Most people arguably get the point of virtualisation in terms of server consolidation, and the potential reduction in costs and overheads associated with that.
Even though there are some important practicalities to be considered, as highlighted by readers in the first discussion, the game is reasonably well understood, and many seem to be getting on with it.
But does virtualisation have a purpose beyond server consolidation?
In theory, the answer is yes, not least because the fundamental principle of decoupling hardware from software removes many traditional constraints and therefore has the potential to boost both flexibility and responsiveness.
Now you might say we have that already. After all, if we need to provide some horsepower to run a new application for a workgroup or department, it’s no longer necessarily a requirement to go through all the trouble of specifying, procuring and provisioning new hardware. If we have capacity available on an existing server, then we can create and configure a new virtual machine pretty quickly and away we go.
But it should be possible to take things further than this. If we look at the way most virtualisation technologies are deployed today, the allocation of hardware to software is still relatively static, i.e. a specific machine is typically designated to run a specific workload in a given partition. Furthermore, the creation and configuration of virtual machines and the deployment of virtual images is still a manually intensive process.
Of course none of this matters if the nature, level and spread of work across your IT systems doesn’t change that much on an ongoing basis, but the emergence of more dynamic workloads in recent years means this luxurious position is becoming increasingly less common.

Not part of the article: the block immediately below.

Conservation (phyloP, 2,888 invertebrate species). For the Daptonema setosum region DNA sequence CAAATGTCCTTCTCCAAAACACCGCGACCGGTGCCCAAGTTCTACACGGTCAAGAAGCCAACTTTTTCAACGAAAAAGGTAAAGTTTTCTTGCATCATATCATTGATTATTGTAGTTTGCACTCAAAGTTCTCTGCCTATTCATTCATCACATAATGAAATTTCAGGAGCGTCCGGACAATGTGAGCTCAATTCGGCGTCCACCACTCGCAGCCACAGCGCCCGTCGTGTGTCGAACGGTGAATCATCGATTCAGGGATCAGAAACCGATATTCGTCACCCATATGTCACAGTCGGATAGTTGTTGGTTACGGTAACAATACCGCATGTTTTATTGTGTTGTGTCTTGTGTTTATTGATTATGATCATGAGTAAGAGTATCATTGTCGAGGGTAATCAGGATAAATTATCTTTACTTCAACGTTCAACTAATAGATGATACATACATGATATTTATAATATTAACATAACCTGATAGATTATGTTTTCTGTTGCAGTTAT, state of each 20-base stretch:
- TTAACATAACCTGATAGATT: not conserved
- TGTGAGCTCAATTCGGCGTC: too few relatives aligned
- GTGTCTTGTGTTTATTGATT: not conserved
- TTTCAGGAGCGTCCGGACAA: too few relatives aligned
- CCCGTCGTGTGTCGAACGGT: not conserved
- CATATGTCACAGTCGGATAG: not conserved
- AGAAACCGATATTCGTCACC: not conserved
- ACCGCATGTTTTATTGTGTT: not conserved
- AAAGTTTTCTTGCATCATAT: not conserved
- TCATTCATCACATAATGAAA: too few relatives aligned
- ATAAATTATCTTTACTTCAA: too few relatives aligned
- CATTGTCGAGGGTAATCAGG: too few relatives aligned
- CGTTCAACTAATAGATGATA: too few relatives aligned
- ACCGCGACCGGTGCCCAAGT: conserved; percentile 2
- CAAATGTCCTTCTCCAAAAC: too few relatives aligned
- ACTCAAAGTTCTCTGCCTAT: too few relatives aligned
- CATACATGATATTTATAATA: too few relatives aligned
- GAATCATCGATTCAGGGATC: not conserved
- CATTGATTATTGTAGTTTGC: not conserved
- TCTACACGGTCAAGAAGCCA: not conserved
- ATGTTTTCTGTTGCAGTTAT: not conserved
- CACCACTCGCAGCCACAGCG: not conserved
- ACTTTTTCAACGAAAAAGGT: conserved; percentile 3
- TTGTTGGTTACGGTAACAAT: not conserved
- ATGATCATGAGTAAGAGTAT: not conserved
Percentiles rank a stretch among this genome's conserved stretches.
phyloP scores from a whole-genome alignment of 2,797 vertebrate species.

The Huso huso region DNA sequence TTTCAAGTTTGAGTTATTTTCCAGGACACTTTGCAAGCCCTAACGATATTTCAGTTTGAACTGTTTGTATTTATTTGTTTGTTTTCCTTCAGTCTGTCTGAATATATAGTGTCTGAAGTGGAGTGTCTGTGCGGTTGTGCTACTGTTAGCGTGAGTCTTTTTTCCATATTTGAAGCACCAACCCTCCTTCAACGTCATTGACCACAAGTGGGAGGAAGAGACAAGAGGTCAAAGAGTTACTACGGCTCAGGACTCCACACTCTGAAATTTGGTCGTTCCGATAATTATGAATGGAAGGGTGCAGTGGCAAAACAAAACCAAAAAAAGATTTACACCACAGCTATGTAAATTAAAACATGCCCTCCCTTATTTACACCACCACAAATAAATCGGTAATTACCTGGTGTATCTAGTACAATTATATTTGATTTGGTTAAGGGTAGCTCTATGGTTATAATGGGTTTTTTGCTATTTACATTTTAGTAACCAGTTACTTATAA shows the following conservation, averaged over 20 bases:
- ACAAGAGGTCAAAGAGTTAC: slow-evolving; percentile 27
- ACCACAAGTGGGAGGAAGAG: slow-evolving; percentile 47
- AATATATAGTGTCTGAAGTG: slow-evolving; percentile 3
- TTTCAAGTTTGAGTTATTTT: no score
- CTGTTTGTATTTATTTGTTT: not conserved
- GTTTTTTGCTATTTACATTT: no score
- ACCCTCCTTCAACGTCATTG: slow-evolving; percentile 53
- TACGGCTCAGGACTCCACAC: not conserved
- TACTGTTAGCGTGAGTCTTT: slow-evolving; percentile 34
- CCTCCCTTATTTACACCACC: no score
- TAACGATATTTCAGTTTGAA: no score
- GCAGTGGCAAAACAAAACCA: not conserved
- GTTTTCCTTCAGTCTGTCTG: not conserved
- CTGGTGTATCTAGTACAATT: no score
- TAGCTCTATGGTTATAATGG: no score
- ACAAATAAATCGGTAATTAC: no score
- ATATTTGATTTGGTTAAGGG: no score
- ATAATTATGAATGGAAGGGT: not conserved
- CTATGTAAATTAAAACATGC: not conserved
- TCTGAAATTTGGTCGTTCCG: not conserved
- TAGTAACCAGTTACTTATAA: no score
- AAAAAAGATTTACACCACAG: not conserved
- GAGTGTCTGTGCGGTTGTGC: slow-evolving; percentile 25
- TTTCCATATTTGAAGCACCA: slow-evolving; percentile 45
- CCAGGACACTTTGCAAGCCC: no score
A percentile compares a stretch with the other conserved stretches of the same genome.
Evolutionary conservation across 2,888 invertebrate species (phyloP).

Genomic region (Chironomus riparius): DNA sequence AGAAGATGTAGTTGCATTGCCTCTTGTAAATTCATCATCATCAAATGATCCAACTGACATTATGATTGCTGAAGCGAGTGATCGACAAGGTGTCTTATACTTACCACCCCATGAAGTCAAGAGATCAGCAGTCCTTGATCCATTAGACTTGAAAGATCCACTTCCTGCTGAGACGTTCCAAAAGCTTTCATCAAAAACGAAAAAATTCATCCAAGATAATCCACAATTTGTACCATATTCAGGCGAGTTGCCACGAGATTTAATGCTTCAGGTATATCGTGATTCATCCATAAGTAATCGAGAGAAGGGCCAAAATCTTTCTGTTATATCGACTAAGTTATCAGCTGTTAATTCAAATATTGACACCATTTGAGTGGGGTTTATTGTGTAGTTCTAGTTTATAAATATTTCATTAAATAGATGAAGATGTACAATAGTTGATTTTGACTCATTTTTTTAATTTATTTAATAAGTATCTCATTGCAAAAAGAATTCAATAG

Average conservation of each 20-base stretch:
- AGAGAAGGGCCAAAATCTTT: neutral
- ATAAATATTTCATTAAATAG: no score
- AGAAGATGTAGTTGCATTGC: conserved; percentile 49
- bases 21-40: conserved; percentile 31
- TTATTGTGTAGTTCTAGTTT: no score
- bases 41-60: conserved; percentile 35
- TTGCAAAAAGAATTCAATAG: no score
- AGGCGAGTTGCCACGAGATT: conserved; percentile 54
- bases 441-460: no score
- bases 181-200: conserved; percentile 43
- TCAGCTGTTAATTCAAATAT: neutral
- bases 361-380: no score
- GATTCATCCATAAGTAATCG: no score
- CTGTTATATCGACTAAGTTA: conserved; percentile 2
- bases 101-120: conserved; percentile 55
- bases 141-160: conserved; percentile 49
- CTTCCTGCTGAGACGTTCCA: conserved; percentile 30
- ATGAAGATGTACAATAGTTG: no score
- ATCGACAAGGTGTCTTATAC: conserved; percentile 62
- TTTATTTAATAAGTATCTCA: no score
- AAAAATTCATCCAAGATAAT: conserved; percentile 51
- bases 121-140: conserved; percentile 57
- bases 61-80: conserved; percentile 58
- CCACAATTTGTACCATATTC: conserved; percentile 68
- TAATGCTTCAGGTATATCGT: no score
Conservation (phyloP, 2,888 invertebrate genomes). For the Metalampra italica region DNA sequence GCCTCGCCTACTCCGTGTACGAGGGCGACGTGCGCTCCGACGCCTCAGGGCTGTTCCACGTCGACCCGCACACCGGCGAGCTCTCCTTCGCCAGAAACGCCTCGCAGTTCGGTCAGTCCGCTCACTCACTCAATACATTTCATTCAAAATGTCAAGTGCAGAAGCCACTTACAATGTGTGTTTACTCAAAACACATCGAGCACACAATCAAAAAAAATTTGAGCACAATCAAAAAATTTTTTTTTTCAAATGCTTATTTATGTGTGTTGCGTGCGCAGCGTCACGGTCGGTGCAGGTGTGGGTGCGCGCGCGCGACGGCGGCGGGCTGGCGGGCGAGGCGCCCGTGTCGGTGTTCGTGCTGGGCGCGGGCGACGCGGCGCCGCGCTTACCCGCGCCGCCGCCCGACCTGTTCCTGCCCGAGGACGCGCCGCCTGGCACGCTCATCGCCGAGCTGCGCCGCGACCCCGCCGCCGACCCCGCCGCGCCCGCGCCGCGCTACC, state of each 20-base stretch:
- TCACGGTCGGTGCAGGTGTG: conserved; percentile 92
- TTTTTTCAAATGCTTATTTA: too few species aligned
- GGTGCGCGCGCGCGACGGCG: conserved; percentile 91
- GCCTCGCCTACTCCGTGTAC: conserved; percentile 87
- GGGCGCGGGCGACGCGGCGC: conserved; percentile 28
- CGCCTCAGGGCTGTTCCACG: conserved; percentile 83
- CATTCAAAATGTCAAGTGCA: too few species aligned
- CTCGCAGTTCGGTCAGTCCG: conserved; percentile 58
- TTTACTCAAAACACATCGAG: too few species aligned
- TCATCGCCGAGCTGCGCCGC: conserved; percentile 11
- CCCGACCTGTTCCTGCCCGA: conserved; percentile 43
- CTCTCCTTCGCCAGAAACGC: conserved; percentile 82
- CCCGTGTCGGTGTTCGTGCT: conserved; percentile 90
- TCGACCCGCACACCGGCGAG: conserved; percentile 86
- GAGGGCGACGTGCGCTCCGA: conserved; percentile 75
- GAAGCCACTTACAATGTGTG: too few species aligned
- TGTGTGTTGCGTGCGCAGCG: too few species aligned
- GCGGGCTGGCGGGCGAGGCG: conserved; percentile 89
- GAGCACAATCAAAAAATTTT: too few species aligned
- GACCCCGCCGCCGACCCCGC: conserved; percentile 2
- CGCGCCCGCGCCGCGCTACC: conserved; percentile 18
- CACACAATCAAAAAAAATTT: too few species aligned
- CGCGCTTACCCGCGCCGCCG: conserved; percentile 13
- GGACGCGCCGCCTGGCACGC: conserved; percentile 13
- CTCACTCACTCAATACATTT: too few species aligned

More organisations now have public facing Web applications, for example, whether for marketing, sales, support or some other self-service requirement. The load on servers generated by these can fluctuate enormously across a given month, week or even day. Meanwhile, there are quite a few internally facing applications of a more dynamic nature that are increasing in popularity, from broadly deployed business intelligence and analytics, through various forms of collaboration, to full blown unified communications.
Then there are the so called ’situation applications’, created on the fly to serve some transient demand, typically by a workgroup or single user, then discarded once their purpose has been served. Such requirements are clearly not new, in that users have been creating ’throw away’ and ‘casual’ applications using desktop office tools for years, but with the rise of portals, mashups, social media, etc, they are increasingly expecting such demands to be dealt with online in a sharable manner.
As a result of such trends, the notion of pooling hardware resources and making horsepower available more flexibly on demand, then reclaiming it when the demand disappears or diminishes, has caught many peoples’ imagination. And when we think of enabling technology, we are simply talking about taking virtualisation to the next level. In specific terms, it’s about being able to spin up or close down virtual machines and images very quickly, even automatically, as new workloads appear and disappear, and the processing load in general fluctuates up and down.
Some people use the term ’cloud computing’ to refer to such pooling and dynamic provisioning, but without getting into the jargon and marketing speak, we’d be interested in how you see your own requirements in this space developing in the future.
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